Best Ever Red Pesto Sauce with Canned Clams
My classic recipe includes fresh basil and a large can of chopped tomatoes, but I recently tried it with pesto sauce that I had frozen earlier from fresh basil, along with a bit of tomato paste supplemented by Clamato juice. It was delicious, too! For this blog, I’ve included only the best ever classic recipe.
I use gluten-free pasta in my recipes, and Barilla’s is by far the best I have found. It cooks just like regular pasta and has the perfect consistency when done.
Red Pesto Sauce with Canned Clams
2 cans of chopped clams, liquid reserved
1 cup fresh basil
2 cloves of garlic, peeled
1/4 cup olive oil
1/4 cup Parmesan cheese
14 oz can of chopped tomatoes
Additional 1 tablespoon olive oil
Barilla’s gluten-free spaghetti
Prepare a pot of water for the spaghetti, add a drop of olive oil to the water to keep pasta from sticking. While waiting for water to boil, open the cans of chopped clams, and remember to drain and reserve the clam juice in another container. Set aside. Meanwhile, add a tablespoon of olive oil to your favorite large cooking pan and add the chopped clams. Stir briefly on medium heat, then turn heat off while you prepare the pesto.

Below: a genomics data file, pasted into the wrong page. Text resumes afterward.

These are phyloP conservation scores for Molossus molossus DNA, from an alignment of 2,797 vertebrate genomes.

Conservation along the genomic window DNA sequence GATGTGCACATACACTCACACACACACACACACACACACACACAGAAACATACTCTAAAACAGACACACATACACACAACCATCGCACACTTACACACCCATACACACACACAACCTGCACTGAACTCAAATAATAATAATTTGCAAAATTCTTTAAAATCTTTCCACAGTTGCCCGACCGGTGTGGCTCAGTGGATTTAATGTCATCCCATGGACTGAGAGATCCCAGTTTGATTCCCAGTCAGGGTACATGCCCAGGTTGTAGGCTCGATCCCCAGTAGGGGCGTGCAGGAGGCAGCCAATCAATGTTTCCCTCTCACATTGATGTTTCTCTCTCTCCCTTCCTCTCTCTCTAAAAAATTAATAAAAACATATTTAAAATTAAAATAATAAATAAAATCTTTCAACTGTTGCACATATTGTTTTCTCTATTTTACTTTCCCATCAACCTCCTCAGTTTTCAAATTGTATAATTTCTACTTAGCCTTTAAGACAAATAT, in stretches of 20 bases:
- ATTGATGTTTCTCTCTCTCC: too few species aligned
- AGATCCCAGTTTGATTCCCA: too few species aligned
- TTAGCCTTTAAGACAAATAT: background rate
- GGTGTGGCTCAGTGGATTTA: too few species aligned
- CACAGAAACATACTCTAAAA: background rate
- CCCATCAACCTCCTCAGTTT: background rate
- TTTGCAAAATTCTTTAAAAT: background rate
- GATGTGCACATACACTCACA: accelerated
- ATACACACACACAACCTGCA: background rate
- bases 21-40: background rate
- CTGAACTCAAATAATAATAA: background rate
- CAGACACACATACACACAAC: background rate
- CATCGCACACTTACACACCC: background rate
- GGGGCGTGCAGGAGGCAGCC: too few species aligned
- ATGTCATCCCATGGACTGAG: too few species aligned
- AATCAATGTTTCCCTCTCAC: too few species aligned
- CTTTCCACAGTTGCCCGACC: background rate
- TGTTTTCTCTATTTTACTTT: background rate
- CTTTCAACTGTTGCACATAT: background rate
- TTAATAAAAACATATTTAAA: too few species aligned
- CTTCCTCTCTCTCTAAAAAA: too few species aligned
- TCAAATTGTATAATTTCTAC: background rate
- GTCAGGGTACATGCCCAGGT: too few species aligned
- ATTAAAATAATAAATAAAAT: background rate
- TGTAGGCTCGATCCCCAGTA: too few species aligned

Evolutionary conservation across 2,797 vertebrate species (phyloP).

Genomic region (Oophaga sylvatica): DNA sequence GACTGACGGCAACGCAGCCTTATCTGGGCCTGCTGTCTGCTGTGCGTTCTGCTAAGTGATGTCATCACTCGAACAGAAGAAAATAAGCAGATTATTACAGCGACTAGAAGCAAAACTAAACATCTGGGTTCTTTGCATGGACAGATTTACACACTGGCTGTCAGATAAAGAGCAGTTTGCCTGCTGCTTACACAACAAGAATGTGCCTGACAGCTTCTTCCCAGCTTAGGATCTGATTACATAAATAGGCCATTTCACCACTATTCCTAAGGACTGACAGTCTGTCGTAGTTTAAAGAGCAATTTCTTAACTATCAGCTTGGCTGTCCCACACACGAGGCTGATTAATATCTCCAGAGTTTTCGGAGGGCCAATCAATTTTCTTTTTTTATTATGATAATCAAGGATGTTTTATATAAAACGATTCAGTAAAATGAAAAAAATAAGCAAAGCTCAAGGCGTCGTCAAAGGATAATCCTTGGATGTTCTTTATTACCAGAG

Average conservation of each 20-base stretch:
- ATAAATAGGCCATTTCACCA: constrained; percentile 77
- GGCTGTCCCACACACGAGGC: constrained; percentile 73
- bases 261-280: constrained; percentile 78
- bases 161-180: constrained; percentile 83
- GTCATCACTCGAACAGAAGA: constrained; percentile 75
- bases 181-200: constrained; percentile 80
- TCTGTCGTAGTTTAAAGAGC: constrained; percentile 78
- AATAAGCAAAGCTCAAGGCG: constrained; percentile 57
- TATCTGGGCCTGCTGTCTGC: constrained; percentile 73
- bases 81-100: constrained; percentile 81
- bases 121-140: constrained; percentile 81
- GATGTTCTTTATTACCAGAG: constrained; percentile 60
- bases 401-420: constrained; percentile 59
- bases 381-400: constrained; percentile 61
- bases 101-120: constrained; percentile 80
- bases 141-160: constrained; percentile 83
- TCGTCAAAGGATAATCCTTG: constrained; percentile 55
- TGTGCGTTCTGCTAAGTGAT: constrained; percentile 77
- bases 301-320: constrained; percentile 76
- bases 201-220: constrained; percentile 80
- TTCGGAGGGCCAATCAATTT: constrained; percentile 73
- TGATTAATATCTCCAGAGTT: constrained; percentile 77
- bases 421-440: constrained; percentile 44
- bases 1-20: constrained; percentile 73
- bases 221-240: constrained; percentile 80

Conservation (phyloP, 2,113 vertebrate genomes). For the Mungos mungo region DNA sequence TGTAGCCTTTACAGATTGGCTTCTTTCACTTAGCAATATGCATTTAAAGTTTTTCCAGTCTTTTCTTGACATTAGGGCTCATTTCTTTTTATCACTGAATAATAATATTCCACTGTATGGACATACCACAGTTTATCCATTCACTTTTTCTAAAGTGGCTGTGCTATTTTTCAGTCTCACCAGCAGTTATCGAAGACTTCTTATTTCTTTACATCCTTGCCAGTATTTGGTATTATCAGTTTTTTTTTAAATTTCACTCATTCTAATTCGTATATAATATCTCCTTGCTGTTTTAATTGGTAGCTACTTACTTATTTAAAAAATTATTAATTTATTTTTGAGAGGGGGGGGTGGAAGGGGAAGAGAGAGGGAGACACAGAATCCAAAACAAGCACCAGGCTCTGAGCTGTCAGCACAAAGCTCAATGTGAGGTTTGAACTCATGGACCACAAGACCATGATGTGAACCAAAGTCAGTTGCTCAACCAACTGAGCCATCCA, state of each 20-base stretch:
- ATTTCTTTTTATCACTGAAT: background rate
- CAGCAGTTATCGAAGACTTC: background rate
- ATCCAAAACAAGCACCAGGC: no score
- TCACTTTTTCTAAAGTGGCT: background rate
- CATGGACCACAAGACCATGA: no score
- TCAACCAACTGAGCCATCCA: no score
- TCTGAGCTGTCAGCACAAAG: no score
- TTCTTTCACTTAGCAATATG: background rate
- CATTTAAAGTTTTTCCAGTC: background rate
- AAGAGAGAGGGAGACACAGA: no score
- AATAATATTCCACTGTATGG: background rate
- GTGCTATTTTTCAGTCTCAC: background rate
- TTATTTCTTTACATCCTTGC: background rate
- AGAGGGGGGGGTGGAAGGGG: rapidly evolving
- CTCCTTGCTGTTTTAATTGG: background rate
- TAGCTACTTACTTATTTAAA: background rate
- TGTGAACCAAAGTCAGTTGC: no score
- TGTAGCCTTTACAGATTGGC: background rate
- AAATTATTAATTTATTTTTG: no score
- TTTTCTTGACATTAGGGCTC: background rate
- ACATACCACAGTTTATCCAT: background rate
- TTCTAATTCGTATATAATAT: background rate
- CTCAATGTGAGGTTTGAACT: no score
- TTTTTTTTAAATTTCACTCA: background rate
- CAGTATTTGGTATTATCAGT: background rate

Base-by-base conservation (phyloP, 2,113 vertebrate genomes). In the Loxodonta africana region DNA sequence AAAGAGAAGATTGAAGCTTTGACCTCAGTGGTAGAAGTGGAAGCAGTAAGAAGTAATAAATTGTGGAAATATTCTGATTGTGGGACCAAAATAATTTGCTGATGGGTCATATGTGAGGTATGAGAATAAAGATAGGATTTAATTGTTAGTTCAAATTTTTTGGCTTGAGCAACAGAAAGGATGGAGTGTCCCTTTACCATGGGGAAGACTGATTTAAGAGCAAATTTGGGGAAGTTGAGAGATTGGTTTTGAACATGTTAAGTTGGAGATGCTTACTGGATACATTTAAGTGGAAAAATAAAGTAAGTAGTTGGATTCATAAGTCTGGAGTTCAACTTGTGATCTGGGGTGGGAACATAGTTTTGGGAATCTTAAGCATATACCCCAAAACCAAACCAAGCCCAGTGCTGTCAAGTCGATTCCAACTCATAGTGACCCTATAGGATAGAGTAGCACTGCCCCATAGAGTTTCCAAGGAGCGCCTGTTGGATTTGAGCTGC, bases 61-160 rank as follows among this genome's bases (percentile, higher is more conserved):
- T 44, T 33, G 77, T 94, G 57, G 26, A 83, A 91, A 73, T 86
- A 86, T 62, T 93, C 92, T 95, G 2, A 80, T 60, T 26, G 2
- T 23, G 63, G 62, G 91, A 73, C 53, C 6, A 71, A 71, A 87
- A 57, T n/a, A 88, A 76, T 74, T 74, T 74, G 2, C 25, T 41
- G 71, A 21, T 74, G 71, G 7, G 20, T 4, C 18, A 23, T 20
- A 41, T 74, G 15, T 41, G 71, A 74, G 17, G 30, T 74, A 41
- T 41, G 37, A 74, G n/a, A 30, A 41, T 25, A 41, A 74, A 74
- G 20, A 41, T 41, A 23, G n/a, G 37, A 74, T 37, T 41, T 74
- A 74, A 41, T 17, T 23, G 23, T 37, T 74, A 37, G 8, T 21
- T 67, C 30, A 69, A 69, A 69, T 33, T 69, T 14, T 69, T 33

Using a food processor or blender, add the reserved clam juice, the garlic cloves, 1/4 cup olive oil, and the fresh basil. Blend well. Open the large can of chopped tomatoes. If needed, add some of the liquid from the canned tomatoes to the blender or food processor. Add the parmesan cheese and blend again. Pour the blended pesto sauce over the clams in the pan. Finally, add the rest of the canned tomatoes and mix well. Heat on medium heat as you stir the pan and when the sauce bubbles, reduce the heat to low. You may pour a little olive oil around the top of the sauce while it is cooking; eventually the olive oil will become absorbed into the sauce. Continue to stir periodically as the sauce thickens, for about 20 minutes.
At any point in the preparation, once the water is at a full boil, you may add the spaghetti to the boiling water. Stir immediately to separate the strands. Continue cooking the spaghetti until you can lift a strand out of the boiling water with a pasta fork, let it cool and then take a taste test to find out if it is “al dente,” meaning it offers resistance to the bite but is not too hard or too mushy. Once the spaghetti is done just right, take a hot pad and remove the pot from the stove to a colander and drain it well under running water to remove the starch. This will prevent the spaghetti from sticking together.
Pour the sauce over the spaghetti, add a little Parmesan cheese or Italian parsley for garnish and enjoy!